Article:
Welding Simulator Steps Up with Stepper Motors
Stepper motors retract electrode in welding trainer to simulate realistic performance.
Arc welding processes require the welder to use good workmanship in order to produce sound welds. Poor technique such as an overly long distance between the electrode and the work piece (arc length) can make the difference between a smooth, strong weld and one that’s full of defects and prone to failure. Learning the skill requires time and patience, along with a significant volume of supplies. In an effort to reduce the cost of training and train welders faster, the Lincoln Electric Co. (Cleveland, Ohio), along with software development partner VRSim, developed the VRTEX 360 welding simulator (see figure 1). The system features a welding helmet retrofit to display a virtual-reality environment, in combination with an ultra-realistic hand piece enabled by stepper motors from MICROMO (Clearwater, FL), to bring the shop floor welding experience to the classroom (see figure 2). Users not only see immediate results of their efforts, they get detailed quantitative feedback that helps novices and seasoned professionals alike perfect their technique.
In traditional arc welding, the welder must strike and maintain an electrical arc between an electrode and the workpiece, or coupon, completing an electrical circuit driven by a welding power supply. The arc heats an area of the coupon to thousands of degrees centigrade, hot enough to melt the coupon metal and a filler metal so that the two can combine to form a strong bond. Arc welding can be classed by whether the electrode itself melts to become the filler material (consumable-electrode arc welding) or whether the filler material comes from a separate source (non-consumable electrode arc welding).
When it comes to consumable-electrode systems, the most common arc welding process is shielded metal arc welding (SMAW), or stick welding. In stick welding, the hand piece holds a consumable electrode that melts and combines with a pool of molten metal on the work piece to form a weld bead.
The concept is straightforward, but the devil lies in the details. The results of stick welding are highly dependent on the length of the arc, as well as travel speed, electrode angle, and position of the electrode in the joint. The welder needs to move the electrode along the joint while maintaining a separation between the tip of the electrode and the coupon that is roughly equivalent to the electrode diameter ¾ typically, 1/16 in. to 1/8 in. If the arc length is too long, it will produce a flat bead with excess spatter; too short and the bead will be overly narrow and convex. The process is similarly sensitive to travel speed and electrode angles. The fact that the electrode is consumed during the process, requiring constant adjustments from the welder, makes maintaining proper technique even more difficult.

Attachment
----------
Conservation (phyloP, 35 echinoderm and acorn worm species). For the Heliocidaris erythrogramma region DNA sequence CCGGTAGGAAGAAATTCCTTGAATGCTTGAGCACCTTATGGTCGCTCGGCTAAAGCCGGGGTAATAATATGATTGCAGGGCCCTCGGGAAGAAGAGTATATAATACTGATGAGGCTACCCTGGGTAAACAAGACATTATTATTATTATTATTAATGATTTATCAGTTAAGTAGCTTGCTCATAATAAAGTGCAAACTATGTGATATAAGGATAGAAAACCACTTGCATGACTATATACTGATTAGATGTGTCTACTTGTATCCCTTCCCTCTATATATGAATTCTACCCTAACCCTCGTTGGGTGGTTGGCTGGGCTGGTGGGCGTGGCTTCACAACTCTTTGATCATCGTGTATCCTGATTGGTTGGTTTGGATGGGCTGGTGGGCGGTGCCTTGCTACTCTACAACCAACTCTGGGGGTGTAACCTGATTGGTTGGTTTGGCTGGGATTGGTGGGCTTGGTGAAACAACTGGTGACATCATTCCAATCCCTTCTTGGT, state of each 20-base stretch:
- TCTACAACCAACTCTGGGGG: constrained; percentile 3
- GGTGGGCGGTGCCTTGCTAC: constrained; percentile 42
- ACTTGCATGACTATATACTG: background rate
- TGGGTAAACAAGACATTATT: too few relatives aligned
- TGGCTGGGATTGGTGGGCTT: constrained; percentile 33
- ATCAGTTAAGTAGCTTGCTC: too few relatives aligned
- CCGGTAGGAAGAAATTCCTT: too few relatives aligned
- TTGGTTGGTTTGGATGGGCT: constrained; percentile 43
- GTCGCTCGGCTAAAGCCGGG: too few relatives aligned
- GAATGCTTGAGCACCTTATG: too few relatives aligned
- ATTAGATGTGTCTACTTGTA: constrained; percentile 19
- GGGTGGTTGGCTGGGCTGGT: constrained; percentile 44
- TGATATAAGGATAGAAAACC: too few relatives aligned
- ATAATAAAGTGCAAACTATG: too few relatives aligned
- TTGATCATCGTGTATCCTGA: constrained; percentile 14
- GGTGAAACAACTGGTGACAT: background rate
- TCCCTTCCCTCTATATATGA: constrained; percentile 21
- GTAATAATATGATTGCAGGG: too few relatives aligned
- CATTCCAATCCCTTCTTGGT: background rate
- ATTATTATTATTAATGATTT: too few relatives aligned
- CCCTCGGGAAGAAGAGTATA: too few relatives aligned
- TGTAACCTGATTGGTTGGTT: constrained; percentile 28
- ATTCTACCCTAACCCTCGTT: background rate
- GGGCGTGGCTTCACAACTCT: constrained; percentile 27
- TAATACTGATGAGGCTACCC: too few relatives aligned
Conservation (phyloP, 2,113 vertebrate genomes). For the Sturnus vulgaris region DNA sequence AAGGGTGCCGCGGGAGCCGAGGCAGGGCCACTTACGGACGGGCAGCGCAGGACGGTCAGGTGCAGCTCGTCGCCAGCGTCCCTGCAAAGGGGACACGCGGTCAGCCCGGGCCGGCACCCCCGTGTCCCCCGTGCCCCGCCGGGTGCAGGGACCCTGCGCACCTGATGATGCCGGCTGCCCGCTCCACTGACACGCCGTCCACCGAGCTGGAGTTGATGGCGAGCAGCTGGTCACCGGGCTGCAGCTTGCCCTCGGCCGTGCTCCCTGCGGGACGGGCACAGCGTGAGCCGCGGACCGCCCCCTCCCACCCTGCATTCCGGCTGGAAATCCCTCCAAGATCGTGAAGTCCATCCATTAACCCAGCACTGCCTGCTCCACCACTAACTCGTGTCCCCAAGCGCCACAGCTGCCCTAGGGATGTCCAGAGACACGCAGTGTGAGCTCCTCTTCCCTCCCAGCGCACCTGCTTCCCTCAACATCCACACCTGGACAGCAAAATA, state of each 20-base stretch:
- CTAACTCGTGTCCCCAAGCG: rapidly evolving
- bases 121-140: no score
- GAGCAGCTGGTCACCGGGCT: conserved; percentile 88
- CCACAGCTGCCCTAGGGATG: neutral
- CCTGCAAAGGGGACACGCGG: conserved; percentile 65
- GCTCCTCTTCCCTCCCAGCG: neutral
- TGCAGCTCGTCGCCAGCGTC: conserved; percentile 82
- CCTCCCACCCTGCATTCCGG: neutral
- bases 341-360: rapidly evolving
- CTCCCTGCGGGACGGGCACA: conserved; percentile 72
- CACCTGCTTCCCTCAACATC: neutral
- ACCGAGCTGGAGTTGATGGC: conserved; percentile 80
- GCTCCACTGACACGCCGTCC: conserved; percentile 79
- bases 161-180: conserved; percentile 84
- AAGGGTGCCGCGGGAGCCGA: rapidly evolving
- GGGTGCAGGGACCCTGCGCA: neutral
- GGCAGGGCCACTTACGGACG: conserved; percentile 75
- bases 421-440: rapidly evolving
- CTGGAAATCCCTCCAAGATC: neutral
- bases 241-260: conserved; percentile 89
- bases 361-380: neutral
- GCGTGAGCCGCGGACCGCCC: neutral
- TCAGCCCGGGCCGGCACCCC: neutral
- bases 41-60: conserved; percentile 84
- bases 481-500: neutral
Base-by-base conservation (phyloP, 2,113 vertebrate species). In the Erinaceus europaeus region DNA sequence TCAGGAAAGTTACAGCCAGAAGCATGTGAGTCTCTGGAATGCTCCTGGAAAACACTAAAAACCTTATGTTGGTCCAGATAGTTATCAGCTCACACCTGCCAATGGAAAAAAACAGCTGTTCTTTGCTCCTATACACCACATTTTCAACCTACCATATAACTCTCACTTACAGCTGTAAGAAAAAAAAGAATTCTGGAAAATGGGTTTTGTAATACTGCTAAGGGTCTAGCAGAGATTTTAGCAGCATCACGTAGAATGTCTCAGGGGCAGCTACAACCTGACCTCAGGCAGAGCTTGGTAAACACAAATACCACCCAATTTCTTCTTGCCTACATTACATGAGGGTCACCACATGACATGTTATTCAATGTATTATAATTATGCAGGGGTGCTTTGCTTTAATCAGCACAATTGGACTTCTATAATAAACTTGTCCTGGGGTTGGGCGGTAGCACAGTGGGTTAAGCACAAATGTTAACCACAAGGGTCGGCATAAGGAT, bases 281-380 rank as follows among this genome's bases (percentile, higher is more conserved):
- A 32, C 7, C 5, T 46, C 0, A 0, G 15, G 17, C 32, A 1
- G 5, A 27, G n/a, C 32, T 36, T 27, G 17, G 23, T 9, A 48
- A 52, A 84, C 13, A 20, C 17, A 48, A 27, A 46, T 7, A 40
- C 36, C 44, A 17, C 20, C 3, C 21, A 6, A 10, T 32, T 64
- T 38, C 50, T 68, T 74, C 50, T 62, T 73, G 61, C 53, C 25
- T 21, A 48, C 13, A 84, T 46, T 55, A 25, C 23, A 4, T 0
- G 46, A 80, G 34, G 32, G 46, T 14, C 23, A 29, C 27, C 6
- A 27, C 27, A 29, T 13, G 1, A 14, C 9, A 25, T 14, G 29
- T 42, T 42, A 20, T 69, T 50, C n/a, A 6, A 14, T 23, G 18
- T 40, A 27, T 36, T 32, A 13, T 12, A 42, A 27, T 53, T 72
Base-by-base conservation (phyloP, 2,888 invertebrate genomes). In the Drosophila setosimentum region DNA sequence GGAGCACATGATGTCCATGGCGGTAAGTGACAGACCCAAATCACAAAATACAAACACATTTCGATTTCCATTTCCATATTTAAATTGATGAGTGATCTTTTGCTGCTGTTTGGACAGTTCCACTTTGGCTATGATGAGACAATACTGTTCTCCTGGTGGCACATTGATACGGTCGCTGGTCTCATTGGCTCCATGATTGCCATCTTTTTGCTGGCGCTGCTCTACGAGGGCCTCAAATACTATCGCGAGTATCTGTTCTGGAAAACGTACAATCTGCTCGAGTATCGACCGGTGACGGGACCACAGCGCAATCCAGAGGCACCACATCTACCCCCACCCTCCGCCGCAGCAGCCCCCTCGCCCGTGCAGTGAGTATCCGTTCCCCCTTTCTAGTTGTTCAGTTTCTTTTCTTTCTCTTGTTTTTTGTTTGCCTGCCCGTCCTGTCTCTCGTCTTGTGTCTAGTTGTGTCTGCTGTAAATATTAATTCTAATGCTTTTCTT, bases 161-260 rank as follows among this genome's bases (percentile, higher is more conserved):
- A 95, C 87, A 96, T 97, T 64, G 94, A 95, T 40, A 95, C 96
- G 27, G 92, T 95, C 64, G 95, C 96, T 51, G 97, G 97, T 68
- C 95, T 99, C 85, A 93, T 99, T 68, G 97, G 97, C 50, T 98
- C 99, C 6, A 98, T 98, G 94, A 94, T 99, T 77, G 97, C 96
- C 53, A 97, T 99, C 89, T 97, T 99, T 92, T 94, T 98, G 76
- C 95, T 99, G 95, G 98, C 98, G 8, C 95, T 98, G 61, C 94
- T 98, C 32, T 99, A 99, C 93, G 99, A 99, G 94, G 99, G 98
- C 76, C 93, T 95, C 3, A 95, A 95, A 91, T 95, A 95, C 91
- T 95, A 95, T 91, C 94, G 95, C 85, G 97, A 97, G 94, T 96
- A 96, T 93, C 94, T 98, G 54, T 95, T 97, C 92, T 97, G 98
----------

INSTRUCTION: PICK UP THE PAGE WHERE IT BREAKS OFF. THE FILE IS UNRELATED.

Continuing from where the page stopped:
Learning to weld has traditionally been a matter of trial and error. It's an art as much as a skill, requiring students to go through coupon after coupon until they absorb the technique needed to consistently turn out good product. The VRTEXTM 360 provides a way for students to log hours of practice without consuming excessive amounts of materials. Even better, the system provides detailed, quantitative, real-time feedback on their technique.
When students put on the system’s virtual-reality welding helmet, they're transported to a virtual worksite (see figure 3). The virtual reality electrode holder behaves similarly to that of an electrode and electrode holder on a real stick welder. When the student strikes an arc with the simulator, they hear the sound of welding and they see the bead forming as they move the virtual reality electrode holder. As they continue to weld, the electrode retracts as though it was melting, forcing them to adjust to maintain proper arc length.